Shakshuka !

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Besides really enjoying saying the name of this dish (note the exclamation mark), I’m in love with this. . .   Couldn’t be easier to prepare and has endless versions waiting to be created !

A summer favourite for a healthy lunch or dinner.  In France it it more common to have your eggs for those meals than for breakfast but I think this dish is sweeping the western world as THE brunch dish of the moment.

Shakshuka has its origins in Tunisia, but has been adopted by many other countries for so long now that they call it their own as well (Israel for example).  Basically it is a dish of eggs poached in a sauce made with peppers and tomatoes (sometimes onions) and usually cumin.  It is so forgiving, as you will see in my the photo of the finished dish here, I overcooked the eggs AGAIN and its still fabulous.  The above shot is from the book JERUSALEM by Yotam Ottolenghi and is how its supposed to look 😉

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This is the perfect time of year, with tomatoes and peppers nice and ripe.  I have tried a few versions of this recipe but come back this one (good old Ottolenghi) often. Harissa is nice, I’ve made my own but this is the best shop bought brand.

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Tip:  If you take some regular plain yoghurt and plop it into a cheese cloth or tea towel over a bowl and leave it to drain for a few hours (even an hour or so is enough), you get thick Greek style yoghurt which is great to top Shakshuka.

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Let me count the reasons to love a Yotam Ottolenghi recipe, but one is that he often gives you the weight of an ingredient, such as eggs.  I find this so important for some preparations and here you will find the weights for the peppers and tomatoes.  If you could have seen one of my beefsteak tomatoes this summer, it was 800g on its own.  So what does “5 large tomatoes mean”?  Very helpful.

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After you have fallen in love with Shakshuka, as I have, here are some ingredients you may want to play around with:  onions, feta, chopped courgettes, potatoes, different coloured peppers, a touch of sugar, a touch of lemon juice, crumbled chorizo or merguez sausages, fresh chopped chili, parsley, paprika (smoked or not).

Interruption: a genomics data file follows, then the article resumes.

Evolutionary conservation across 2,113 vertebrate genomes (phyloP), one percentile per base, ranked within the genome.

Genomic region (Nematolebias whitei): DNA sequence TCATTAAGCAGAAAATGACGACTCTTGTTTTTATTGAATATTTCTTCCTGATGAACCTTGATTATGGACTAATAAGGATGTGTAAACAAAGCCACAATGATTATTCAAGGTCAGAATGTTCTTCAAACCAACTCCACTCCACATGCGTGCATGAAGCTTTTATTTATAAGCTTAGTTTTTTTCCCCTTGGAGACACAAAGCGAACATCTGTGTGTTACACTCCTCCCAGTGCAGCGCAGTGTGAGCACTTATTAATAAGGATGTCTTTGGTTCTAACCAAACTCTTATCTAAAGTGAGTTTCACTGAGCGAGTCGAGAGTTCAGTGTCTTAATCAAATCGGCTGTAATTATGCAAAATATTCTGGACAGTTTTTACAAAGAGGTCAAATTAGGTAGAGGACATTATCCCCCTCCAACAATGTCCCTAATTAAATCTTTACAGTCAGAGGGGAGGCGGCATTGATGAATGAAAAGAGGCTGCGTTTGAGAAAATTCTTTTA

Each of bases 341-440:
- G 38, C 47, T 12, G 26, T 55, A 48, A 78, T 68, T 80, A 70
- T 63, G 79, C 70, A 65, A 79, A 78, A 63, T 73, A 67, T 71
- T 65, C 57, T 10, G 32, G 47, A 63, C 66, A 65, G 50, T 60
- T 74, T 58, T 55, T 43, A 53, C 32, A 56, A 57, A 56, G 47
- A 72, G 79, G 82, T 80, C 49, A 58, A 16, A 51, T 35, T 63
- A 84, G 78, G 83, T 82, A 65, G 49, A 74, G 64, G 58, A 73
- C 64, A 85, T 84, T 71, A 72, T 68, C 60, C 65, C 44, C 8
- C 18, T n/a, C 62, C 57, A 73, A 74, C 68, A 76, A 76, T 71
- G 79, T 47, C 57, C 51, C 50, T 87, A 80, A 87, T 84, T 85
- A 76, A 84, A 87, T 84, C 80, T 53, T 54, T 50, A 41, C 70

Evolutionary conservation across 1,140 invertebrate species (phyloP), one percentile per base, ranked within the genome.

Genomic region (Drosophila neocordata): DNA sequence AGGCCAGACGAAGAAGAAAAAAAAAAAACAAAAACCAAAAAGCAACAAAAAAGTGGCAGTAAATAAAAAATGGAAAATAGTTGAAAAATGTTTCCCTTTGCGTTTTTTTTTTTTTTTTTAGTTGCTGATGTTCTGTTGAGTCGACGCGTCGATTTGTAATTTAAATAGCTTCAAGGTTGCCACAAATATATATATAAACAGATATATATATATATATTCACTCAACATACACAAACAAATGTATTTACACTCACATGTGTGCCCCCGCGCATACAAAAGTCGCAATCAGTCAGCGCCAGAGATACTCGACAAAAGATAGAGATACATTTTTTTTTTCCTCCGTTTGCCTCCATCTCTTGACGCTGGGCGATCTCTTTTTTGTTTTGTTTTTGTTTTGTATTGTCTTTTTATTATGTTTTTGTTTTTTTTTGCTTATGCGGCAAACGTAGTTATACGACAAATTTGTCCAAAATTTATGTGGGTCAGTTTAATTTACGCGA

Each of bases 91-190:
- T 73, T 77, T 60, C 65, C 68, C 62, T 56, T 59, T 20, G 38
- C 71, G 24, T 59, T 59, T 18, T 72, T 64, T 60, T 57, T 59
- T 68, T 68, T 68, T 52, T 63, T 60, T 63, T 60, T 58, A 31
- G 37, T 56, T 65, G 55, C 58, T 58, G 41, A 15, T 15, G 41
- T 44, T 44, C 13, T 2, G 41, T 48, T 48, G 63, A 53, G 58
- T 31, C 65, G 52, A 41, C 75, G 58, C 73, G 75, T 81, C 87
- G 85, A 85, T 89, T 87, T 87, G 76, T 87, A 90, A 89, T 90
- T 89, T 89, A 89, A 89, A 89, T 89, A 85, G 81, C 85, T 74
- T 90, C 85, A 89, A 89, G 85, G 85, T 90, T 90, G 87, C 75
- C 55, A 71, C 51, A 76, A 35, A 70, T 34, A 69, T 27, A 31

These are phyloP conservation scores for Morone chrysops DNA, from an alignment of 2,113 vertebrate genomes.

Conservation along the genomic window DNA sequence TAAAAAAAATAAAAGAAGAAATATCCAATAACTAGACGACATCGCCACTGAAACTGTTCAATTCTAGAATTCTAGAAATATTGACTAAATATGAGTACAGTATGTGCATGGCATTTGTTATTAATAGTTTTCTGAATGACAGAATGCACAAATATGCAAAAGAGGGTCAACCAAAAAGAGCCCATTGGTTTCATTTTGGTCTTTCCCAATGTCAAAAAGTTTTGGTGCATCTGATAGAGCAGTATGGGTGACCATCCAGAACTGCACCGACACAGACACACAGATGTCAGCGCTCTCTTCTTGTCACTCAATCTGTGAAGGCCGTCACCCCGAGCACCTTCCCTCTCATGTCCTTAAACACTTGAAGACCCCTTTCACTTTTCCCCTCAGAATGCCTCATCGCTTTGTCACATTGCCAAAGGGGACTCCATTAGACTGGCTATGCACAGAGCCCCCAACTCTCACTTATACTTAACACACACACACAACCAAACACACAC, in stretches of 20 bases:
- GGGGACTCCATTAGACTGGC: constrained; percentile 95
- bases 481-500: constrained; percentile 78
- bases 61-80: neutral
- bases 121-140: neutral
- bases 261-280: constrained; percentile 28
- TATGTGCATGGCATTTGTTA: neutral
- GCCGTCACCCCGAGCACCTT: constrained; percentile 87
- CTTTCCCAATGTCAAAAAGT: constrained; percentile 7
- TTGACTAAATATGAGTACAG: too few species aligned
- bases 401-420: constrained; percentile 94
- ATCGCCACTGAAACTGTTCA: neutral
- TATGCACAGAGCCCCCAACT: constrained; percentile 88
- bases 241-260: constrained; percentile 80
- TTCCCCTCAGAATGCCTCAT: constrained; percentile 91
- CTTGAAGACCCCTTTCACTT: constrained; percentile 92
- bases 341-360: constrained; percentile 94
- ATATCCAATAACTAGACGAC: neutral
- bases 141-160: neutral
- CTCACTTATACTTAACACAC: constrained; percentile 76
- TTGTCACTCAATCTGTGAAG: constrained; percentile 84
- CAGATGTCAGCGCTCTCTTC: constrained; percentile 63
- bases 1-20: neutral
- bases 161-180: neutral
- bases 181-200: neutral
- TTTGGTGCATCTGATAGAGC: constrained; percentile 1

To be served simply with your favourite dipping vehicle such as crusty bread or flatbreads.

Shakshuka Servings=2 as a main meal

2 tablespoons olive oil
2 tablespoons harissa paste (optional and use less if not big on spicy !)
2 teaspoons tomato paste
2 large red peppers, cut into dice (2 cups / 300 g in total)
4 cloves garlic, finely chopped
1 teaspoon toasted ground cumin
5 large, very ripe tomatoes, chopped (5 cups / 800 g in total); canned are also fine
4 large free-range eggs
1/2 cup / 120 g labneh or thick yogurt
Salt and a handful of chopped coriander (aka cilantro) to serve

Heat the olive oil in a large frying pan over medium heat and add the  harissa, tomato paste, peppers, garlic, cumin, and 3/4 teaspoon salt. Stir and cook over medium heat for about 8 minutes to allow the peppers to soften. Add the tomatoes, bring to a gentle simmer, and cook for a further 10 minutes until you have quite a thick sauce. Taste for seasoning.

Make 4 little dips in the sauce. Gently break the eggs and carefully pour each into its own dip. Use a fork to swirl the egg whites a little bit with the sauce, taking care not to break the yolks. Simmer gently for 8 to 10 minutes, until the egg whites are set but the yolks are still runny (you can cover the pan with a lid if you wish to hasten the process). Remove from the heat, leave for a couple of minutes to settle, then spoon into individual plates and serve with the labneh or yogurt.

***Directly adapted from a Yotam Ottolenghi recipe in his book Jerusalem

Solar oven notes: If your solar oven is nice and hot (at least 120°C) you can follow the directions as above.  Good idea to use a transparent lid or none at all so you can monitor the cooking process with out opening the oven all the time.

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